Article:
Cumming’s Macbeth is a patient in an insane asylum. The only other characters present are a doctor and nurse (from Lady M’s mad scene later in the play), both of whom observe the proceedings from a distance. Obviously, such a setting opens up the psychological aspects of the play. But it also reinforces how important the supernatural forces are in the work, not just for plot purposes but also for how they inform us on the state of Macbeth’s soul as well as that of Scotland’s (and, by extension, England’s at the time this was first performed).

I found the production to be quite revelatory. I have seen a fair number of productions of this play over the years, but none really gave me much insight into the work. Indeed, a number of them have been flat out boring — I’m looking at you, Kelsey, Grammer. And so, I often preferred to read it to seeing it. Cumming’s work changed all that, but I do not know how I will go and see a “traditional” rendition again.

Since the witches and their prophesies are now a part of Macbeth’s consciousness, it is much clearer as to how they both torment and drive him…how they become a part of him. The play hinges on the line, “When shall we three meet again?” The surprise on his face when he learns that Macduff was the production of a C-section serves as an extremely poignant moment here. And, of course, the insanity, the depravity, the blood, and the violence will pass on down to each generation. As I sat and watched, I marveled that King James I actually let this be performed at all (the mirrors scene aside).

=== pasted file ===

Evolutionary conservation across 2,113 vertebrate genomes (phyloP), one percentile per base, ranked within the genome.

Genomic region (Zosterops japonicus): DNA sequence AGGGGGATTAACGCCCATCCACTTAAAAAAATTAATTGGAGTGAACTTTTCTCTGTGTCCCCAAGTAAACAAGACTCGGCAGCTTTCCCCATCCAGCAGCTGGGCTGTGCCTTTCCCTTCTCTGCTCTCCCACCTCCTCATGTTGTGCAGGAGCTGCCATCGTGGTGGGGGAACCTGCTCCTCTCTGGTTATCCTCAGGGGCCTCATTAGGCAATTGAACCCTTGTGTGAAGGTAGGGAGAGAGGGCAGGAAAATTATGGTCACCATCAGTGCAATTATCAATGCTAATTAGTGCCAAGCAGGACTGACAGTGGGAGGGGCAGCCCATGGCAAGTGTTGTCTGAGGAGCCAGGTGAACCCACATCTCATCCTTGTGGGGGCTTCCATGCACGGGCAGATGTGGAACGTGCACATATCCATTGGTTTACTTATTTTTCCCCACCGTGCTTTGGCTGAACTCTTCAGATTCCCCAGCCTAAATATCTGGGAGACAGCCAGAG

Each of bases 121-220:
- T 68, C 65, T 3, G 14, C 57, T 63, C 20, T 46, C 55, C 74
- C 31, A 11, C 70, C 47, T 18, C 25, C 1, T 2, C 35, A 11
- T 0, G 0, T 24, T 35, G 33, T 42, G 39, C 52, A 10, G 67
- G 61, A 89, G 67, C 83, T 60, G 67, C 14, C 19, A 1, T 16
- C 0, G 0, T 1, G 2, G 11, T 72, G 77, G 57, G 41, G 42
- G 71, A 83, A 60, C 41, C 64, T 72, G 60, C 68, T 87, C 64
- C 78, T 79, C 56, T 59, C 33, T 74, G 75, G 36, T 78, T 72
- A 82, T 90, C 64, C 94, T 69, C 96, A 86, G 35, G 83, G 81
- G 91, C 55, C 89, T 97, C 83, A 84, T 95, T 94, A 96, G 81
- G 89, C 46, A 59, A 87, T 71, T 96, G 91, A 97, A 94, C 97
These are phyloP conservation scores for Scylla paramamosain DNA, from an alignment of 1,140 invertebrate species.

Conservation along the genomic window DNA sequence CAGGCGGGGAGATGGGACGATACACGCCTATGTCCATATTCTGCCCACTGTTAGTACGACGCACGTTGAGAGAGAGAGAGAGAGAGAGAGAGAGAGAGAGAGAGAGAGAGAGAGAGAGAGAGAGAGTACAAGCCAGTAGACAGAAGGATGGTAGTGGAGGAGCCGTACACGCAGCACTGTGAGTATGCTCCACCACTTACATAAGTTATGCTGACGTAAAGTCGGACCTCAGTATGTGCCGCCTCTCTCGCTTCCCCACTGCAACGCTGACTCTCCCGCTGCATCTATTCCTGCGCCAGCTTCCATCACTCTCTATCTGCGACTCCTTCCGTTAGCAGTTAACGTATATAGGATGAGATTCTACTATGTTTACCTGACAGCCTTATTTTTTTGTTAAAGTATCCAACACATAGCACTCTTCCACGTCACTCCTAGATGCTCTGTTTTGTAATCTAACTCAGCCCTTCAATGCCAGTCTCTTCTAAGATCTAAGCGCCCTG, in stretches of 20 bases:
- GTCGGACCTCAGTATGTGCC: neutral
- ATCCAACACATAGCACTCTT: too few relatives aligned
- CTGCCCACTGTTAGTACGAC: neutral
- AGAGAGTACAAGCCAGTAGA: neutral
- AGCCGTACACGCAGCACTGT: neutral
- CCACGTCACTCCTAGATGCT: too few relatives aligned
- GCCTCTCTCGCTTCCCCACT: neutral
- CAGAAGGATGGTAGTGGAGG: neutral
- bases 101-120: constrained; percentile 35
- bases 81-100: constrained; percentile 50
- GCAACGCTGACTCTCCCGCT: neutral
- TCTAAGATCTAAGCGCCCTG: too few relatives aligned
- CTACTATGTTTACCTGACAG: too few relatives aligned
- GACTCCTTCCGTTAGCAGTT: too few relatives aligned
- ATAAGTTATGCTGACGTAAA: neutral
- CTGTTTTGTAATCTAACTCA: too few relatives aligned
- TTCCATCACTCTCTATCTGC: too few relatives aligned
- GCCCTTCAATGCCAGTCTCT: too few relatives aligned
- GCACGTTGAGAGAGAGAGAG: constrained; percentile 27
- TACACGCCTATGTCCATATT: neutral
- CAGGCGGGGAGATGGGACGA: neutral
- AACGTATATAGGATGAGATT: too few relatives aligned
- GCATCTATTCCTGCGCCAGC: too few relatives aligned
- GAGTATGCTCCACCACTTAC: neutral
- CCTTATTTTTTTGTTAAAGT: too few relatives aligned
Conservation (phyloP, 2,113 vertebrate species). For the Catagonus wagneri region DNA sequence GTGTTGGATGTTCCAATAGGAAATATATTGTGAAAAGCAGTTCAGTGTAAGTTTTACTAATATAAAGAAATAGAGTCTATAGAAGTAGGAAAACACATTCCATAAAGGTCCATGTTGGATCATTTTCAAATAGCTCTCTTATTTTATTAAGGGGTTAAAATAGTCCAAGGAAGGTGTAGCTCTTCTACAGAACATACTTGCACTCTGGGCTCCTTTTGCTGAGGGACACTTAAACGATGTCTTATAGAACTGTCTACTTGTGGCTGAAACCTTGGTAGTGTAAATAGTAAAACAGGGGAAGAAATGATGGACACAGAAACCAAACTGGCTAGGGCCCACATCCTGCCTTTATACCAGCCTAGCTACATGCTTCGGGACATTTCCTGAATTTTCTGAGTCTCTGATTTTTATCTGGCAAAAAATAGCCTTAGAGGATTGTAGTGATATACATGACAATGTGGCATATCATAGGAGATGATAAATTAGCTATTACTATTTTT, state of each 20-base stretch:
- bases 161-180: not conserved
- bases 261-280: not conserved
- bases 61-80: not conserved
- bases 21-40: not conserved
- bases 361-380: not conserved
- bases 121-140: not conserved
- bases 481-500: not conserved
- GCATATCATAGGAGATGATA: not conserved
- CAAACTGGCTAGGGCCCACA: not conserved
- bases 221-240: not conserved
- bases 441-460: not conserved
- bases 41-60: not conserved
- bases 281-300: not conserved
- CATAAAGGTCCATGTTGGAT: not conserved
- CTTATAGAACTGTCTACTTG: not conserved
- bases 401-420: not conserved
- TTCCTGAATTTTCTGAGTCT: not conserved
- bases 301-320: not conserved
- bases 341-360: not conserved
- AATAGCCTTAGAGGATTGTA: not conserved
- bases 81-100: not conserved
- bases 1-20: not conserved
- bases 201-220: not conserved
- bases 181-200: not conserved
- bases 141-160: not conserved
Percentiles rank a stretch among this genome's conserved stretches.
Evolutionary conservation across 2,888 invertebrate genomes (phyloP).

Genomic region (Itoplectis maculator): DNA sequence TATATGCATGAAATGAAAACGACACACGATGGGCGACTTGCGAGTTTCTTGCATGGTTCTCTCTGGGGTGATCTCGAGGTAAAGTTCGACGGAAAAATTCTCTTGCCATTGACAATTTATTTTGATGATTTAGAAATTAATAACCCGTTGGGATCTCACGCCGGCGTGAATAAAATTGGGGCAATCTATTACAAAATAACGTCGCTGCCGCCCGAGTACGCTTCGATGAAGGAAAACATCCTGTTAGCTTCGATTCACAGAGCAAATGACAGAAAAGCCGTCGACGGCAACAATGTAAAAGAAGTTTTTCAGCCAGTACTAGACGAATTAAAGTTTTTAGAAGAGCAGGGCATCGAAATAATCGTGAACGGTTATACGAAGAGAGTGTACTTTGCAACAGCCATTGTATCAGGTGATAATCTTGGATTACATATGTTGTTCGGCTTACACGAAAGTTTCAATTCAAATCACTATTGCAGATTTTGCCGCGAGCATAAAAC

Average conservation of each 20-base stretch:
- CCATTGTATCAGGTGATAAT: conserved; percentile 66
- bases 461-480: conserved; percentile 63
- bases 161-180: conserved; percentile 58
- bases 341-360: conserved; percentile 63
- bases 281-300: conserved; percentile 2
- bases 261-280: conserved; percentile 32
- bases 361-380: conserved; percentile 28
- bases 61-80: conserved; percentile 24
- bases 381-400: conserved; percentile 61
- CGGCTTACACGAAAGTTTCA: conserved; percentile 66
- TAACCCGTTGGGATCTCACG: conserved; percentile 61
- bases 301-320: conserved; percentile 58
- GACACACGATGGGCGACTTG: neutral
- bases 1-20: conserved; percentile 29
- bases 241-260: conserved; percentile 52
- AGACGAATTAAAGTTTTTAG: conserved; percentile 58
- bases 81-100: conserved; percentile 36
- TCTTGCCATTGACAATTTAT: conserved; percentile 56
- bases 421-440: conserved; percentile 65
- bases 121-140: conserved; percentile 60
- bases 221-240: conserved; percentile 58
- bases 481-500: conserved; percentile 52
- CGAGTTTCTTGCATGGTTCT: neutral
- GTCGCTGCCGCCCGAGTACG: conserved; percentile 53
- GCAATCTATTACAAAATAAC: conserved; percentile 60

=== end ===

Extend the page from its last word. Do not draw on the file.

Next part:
Cumming is exceptional. Though he gives a strong performance as Macbeth, it is when he plays Lady Macbeth that he really shines. (Also, his quite comic Duncan provides some much needed levity.) This a modern retelling, but the contemporary setting does not get in the way. Even the tech  enhances — particularly the view screens and surveillance cameras — the intellectual concept of the production. Nothing is done just because it is cool. Though there is much that is cool but also holds up dramatically.

Macbeth is playing for a very limited run, so if you are in the New York City area at all in the next two months, it should definitely be on your must-see list.